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Asian Pacific Report

Jun 17, 2022

By Neelam Rahim

How do export bans on chicken, wheat, and sugar from Malaysia to India affect Asia?

The recent moves by Asian governments to save their food supplies have already inflated food prices soared across the region amid the Ukraine war. While protectionism lowers the threat of civil unrest, analysts say it may be ineffective in keeping costs of food staples low and could even hurt producers as buyers diversify.

Radio Islam discusses with Senusha Naidoo. “

Sanusha says, “It’s becoming quite a serious situation. People are beginning to ban these exports because of food shortages. More importantly, I think it’s the question of basic commodities going into a rationing formation. Countries in South East Asia like India situated in South Asia have been banning the export of their wheat which now creates a knock-on in terms of global food production but also in terms of global food access. This is going to result in increases in food security, food rations, more impact on malnutrition and also younger children will not be able to find access to food by their parents. What has happened in the context of the war in Ukraine but also in terms of the rise in the cost of oil is that we are now beginning to see countries become more food sovereign in terms of what they want import and export.”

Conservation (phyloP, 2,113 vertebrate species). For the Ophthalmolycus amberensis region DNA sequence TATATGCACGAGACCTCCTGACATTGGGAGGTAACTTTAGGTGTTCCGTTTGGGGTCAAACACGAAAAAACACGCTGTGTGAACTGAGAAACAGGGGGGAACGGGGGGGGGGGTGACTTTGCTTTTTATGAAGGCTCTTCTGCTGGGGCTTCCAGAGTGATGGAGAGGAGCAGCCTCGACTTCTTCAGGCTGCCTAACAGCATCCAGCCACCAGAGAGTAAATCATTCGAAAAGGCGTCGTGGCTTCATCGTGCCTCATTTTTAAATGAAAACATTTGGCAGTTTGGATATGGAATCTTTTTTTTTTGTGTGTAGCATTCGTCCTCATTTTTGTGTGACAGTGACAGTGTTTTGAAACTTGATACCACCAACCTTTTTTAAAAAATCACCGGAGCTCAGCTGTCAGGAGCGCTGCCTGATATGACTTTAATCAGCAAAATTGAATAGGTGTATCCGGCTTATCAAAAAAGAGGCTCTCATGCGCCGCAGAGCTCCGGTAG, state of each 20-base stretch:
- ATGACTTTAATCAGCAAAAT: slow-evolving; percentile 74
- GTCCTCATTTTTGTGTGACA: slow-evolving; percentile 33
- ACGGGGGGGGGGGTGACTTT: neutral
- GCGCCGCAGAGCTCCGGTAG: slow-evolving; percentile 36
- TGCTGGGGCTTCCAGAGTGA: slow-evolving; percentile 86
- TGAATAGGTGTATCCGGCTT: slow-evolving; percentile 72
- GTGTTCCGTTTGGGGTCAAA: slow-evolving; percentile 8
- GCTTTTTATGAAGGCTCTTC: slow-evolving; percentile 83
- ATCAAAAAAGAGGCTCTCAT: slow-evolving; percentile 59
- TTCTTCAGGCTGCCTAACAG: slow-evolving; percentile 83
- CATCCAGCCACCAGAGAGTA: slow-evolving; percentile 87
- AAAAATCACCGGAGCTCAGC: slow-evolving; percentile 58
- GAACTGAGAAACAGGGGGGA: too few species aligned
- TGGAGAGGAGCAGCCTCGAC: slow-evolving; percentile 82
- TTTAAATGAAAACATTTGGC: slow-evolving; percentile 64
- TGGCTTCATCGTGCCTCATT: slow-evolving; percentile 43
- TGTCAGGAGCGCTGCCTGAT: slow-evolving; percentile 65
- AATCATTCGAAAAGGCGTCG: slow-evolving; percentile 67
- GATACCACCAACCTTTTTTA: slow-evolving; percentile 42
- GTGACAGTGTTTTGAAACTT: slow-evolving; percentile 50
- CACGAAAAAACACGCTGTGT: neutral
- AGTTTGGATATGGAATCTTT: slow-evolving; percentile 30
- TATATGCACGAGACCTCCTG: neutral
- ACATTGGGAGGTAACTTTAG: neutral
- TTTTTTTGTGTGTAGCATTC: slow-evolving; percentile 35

Malaysia loses billions in sales as firms turn down orders due to migrant labour shortages.

“In terms of migrant labour in the last several months, the sense going on in Malaysia is that migrant’s labour shortages are that they do not have requisite workers. Who is able to pan out production, and this is partly due to the freezing of labour from other countries due to the Covid-19 pandemic. This means that when Covid-19 peaked in Malaysia there has been a significant return of people back to their homes. Coming back into the country as migrant labour has become a difficult task,” says Senusha.

The Thai Government has legalised the marijuana trade in an attempt to boost the country’s tourism and agricultural sectors. Will this work?

Senusha says, “The point about this story and the either is that at times of uncertainty, there’s an understanding that we need to move to those sectors that will actually be critical for us. The cannabis industry is becoming quite an interesting industry in the sense that this industry can act as a growth point for us to look at the economy.”


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